Two years later, Elle, who has graduated with high honors, is the class-elected speaker at the ceremony, and has been invited into one of Boston's best law firms; Vivian is now Elle's best friend and has called off her engagement with Warner, who graduated without honors, no girlfriend, and no job offers; Paulette has married the delivery man and is expecting a baby girl to be named after Elle; and finally, Emmett has started his own practice, is now Elle's boyfriend, and will propose to her that night.


The cast also includes:


Hip hop choreographers Napoleon and Tabitha D'umo choreographed the "Bend and Snap" routine before they achieved greater fame as choreographers for the hit Fox show So You Think You Can Dance.

Although the film's setting is Harvard University, it was actually filmed at the University of Southern California,[5] University of California, Los Angeles,[6] California Institute of Technology, and Rose City High School in Pasadena, California. The graduation scene is filmed at Dulwich College, in London, England, since Reese Witherspoon was at the time filming her next project (The Importance of Being Earnest) in that city. The real Harvard only appears briefly in certain aerial shots.

In the novel and original script, Warner and Elle attend Stanford Law School. Stanford, however, disapproved of the script, and the setting was changed to Harvard Law School.[7]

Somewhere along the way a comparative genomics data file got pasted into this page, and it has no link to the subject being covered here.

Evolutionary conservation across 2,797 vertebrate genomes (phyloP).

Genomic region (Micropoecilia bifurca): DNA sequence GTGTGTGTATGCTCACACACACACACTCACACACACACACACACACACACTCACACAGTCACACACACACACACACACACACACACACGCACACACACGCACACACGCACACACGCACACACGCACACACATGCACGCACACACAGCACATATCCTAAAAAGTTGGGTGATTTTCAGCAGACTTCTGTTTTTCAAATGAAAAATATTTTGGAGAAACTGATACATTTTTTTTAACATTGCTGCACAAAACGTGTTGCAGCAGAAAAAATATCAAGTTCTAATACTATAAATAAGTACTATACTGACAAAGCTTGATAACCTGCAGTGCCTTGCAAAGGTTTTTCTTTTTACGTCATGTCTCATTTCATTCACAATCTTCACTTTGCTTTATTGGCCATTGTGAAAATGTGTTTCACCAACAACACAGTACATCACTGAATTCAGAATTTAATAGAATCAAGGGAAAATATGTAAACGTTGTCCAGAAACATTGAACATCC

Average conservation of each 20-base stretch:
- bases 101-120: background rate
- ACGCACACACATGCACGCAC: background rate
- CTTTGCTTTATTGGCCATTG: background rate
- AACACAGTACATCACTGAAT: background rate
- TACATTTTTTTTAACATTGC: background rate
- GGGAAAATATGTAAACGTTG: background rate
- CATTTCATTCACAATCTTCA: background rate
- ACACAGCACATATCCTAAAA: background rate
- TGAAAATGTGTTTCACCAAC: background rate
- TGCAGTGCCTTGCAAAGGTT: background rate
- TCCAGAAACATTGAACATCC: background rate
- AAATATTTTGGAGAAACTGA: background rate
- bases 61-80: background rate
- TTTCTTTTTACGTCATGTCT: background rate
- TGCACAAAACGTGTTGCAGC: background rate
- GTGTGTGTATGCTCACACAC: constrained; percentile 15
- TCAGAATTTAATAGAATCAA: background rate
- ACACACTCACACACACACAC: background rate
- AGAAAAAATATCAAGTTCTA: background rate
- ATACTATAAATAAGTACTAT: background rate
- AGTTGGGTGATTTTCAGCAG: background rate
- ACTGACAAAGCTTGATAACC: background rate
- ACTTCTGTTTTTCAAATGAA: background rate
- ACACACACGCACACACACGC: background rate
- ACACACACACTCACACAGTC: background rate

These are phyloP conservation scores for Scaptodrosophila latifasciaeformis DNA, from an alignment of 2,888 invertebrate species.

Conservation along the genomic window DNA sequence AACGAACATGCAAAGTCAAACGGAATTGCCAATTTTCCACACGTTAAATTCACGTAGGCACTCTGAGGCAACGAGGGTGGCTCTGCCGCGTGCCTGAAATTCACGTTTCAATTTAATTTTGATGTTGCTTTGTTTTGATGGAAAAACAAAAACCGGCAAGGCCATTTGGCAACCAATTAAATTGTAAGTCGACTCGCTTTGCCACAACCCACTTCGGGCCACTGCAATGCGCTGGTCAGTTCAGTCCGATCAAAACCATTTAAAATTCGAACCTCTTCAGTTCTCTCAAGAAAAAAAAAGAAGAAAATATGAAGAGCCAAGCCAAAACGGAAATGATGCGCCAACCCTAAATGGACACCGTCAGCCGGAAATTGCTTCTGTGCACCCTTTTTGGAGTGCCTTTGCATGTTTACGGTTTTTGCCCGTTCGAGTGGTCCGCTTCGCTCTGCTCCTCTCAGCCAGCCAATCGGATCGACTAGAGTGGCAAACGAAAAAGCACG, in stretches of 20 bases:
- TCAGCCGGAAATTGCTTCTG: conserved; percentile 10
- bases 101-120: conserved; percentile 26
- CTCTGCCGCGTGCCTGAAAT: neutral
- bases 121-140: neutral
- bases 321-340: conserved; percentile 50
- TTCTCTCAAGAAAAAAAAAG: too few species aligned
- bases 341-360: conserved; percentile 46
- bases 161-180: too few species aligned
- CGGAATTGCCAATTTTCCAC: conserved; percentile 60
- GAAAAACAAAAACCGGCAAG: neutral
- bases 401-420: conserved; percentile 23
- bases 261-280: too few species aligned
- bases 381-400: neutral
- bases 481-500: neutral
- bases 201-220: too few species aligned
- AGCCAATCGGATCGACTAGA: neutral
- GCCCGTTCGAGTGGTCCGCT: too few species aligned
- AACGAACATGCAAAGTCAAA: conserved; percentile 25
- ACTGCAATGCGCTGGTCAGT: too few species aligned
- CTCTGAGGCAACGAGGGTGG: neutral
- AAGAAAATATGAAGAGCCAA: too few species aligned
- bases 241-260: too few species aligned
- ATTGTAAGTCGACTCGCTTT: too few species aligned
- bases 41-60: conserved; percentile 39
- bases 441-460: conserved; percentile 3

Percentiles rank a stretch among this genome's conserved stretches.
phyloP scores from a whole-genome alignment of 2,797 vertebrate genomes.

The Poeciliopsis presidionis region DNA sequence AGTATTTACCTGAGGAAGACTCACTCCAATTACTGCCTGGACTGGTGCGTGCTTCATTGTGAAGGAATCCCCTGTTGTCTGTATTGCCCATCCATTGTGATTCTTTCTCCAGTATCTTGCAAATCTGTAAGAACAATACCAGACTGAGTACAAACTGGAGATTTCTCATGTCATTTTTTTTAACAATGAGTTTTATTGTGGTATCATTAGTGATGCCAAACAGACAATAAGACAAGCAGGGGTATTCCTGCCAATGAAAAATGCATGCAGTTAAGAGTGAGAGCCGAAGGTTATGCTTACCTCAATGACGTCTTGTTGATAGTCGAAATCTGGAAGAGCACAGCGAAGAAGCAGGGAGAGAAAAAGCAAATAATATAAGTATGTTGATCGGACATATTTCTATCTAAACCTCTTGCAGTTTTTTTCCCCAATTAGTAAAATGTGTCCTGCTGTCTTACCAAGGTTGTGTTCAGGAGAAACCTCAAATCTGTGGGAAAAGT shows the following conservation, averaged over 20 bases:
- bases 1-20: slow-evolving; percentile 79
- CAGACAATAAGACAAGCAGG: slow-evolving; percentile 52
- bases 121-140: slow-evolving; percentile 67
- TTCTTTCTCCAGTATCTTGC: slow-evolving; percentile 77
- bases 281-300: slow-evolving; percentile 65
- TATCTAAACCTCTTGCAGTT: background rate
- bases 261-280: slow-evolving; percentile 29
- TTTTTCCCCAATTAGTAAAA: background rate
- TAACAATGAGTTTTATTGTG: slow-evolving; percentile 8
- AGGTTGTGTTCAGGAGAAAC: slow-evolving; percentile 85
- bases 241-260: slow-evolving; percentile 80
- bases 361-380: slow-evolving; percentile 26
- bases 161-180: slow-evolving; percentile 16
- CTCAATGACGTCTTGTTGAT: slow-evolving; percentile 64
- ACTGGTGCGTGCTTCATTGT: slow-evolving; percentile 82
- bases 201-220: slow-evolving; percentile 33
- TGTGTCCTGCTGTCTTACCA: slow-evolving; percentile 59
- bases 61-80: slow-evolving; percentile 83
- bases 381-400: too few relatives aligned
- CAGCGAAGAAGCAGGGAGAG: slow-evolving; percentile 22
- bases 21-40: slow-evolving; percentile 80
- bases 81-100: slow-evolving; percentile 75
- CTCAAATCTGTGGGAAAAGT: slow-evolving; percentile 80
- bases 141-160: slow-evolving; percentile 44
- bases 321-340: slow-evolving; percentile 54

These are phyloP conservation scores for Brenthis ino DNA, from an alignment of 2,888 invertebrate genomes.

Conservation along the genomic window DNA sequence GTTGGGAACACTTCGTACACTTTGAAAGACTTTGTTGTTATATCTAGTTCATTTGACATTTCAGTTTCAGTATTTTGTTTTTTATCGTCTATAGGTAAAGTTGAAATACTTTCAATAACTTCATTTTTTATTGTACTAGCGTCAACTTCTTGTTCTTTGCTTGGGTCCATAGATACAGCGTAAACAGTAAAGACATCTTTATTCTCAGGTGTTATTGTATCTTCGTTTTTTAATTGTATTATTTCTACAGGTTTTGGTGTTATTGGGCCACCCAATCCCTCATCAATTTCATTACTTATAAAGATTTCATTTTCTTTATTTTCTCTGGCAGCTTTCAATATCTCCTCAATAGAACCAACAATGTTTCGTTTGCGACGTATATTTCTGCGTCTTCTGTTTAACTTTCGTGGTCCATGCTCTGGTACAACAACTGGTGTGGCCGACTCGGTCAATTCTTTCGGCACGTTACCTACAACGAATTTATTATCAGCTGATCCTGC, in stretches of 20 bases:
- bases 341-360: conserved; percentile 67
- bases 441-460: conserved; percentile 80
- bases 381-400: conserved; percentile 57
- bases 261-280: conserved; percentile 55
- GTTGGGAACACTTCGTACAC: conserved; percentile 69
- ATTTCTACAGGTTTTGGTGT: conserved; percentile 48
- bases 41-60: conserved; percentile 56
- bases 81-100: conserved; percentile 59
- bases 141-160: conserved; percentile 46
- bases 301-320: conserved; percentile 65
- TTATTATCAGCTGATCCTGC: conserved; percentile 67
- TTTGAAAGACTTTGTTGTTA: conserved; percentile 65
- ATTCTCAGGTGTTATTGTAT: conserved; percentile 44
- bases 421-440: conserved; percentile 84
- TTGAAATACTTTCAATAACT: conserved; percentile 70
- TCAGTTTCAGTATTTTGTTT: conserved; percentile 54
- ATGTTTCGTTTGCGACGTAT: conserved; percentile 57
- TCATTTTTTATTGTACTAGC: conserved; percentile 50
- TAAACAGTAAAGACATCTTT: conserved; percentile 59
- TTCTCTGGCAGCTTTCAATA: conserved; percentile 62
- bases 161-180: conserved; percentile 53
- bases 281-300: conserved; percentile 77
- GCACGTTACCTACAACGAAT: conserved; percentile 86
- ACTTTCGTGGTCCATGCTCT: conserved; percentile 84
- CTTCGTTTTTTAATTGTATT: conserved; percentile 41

The producers intentionally gave Elle a different hairstyle for every scene.

The movie appears to make several subtle shout-outs to John Grisham novels, most humorously with the names of Elle's and Paulette's dogs—Bruiser and Rufus—who both share names with Grisham's sleazy attorney characters—Elle's chihuahua apparently being named after J. Lyman "Bruiser" Stone from the novel The Rainmaker, and Paulette's bulldog after District Attorney Rufus Buckley from A Time to Kill. Additionally, Grisham's novel The Pelican Brief features its own Professor Callahan with a penchant for inappropriate relationships with law students. The opening song and main theme, "Perfect Day", was performed by Hoku.


Legally Blonde was released on July 13, 2001, in North America. Its opening-weekend gross of $20 million[1] made it a sleeper hit for the struggling MGM studio, and it went on to gross $96.5 million in North America and $45.2 million internationally for a worldwide total of $141.7 million.[1]